What about sharks in Cape Town?
Hey my name is Kyle, I am from Cape Town South Africa and I own Coastline Kitesurfing and also teach others how to kitesurf. Teaching others how to kitesurf, especially in one of the world’s most notoriously known shark spots, has led me to answering one of the most common questions I hear, a countless amount of times.
“Are there sharks in here?” to which my answer, “No no they don’t come this close to shore, no worries.’ relieves the look of fear, from their faces.
Growing up along the sea side of Cape Town’s coastline all my life, I’ve never troubled my mind too much with the thought of great whites swimming alongside me or perhaps below where I cannot see. It’s something you grow up with, you become accustomed to it. I realised however that my answer may be too short for foreigners who perhaps watch too many Great white shark movies ;), So I’ve done some research for those still left in doubt.
Sharks in Cape Town
Cape Town’s official website states, “Despite the odds being low that you will encounter a white shark while surfing, diving or swimming, any marine recreation activity along South Africa’s coastline carries the risk of an unplanned encounter with Carcharadon carcharias, the Great White Shark.”
So just how low are the odds of you encountering a great white? Statistic show that there is an average of 6.9 encounters a year, country wide (many of which are non-fatal). In fact, you are more likely to be killed by a bee.
So the chances of you swimming into a shark are highly unlikely, however that doesn’t stop our city from taking precautions, such as a newly developed shark repellent fence, so to speak. In fact, instead of using magnets or physical barriers (such as shark nets that have proven to be hazardous to all marine life), the new system uses an active low-power pulsed electronic field in sea water.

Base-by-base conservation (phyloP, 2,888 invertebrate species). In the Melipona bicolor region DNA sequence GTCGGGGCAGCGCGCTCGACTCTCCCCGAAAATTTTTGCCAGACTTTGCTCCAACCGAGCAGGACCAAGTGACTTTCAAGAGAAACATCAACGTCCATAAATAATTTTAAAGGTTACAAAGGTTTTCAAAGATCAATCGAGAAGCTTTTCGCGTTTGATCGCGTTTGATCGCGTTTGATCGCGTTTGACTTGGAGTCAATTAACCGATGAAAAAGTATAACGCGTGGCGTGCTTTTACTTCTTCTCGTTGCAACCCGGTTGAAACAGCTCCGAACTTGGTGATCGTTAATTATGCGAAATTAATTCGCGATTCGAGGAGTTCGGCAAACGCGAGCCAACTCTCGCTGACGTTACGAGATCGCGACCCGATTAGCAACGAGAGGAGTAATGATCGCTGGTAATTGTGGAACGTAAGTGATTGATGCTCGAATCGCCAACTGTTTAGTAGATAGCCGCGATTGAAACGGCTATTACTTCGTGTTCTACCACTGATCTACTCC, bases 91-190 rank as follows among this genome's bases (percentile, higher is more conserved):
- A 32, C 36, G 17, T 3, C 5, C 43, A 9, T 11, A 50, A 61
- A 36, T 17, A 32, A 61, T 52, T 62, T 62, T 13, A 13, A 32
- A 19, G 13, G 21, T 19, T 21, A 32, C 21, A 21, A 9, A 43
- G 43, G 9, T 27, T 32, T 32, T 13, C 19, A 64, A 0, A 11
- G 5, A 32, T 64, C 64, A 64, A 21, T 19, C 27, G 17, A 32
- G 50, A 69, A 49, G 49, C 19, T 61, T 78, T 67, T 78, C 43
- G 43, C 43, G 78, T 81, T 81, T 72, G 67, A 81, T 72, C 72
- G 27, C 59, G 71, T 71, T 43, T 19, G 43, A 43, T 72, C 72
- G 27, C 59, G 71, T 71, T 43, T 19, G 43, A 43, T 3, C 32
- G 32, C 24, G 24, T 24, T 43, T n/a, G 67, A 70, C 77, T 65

And it looks like this
Our flag safety system
If you are not familiar with our flag safety system, now is your chance to familiarize yourself with it. Basically we have men and women called, shark spotters, these noble citizens are scanning our oceans daily from above, to look out for signs of great white activity near our coastlines. If any activity is spotted, they signal down to our beach patrols, who then raise an alarm and also manage the flag system.
Green – Waters are safe no sharks in the area
Black – Visibility is poor, we are not able to spot sharks.
Red – Shark recently spotted enter water at own risk.
White – Shark is in the area, do not enter water.
With these measures in place, along with the fact we do not go more than a couple meters offshore while learning how to kitesurf, you would be (in my opinion), ‘extremely lucky’ to see a great white, naturally during your stay here in Cape Town.
All these things aside, the ocean is home to many living organisms, including sharks. It is one of the last truly wild areas left on this earth, we should know we are all guests upon entering the oceans waters. Use it, but do not abuse it, (and there will be no reason for a great white to put us in check ;).